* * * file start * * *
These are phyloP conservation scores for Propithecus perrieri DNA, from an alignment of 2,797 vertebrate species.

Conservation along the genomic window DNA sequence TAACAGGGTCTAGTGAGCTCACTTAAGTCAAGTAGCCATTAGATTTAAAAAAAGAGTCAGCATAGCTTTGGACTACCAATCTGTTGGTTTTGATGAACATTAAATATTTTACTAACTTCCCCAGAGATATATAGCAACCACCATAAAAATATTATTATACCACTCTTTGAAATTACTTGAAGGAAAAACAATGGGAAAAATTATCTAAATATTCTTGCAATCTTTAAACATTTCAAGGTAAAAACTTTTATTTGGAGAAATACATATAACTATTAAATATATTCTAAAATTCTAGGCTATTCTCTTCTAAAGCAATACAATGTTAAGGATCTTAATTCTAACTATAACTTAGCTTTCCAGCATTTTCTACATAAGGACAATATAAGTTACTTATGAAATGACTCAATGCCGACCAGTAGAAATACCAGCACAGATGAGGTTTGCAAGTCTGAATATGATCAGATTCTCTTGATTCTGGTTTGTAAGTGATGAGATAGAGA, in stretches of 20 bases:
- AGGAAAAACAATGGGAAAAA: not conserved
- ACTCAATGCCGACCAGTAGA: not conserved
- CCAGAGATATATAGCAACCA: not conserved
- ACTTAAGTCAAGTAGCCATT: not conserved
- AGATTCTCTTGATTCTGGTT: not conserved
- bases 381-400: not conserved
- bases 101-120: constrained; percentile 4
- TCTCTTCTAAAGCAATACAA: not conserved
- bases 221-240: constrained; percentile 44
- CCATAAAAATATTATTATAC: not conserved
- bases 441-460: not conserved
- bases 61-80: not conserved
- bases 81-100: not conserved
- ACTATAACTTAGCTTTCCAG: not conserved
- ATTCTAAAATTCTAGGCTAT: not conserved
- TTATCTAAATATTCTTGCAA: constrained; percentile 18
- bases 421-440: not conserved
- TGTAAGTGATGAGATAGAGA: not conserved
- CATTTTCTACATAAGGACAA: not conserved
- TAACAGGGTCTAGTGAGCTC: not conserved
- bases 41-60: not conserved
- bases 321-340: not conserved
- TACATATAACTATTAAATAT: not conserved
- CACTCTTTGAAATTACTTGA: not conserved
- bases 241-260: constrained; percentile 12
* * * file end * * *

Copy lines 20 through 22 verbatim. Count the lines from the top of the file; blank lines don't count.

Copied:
- TGTAAGTGATGAGATAGAGA: not conserved
- CATTTTCTACATAAGGACAA: not conserved
- TAACAGGGTCTAGTGAGCTC: not conserved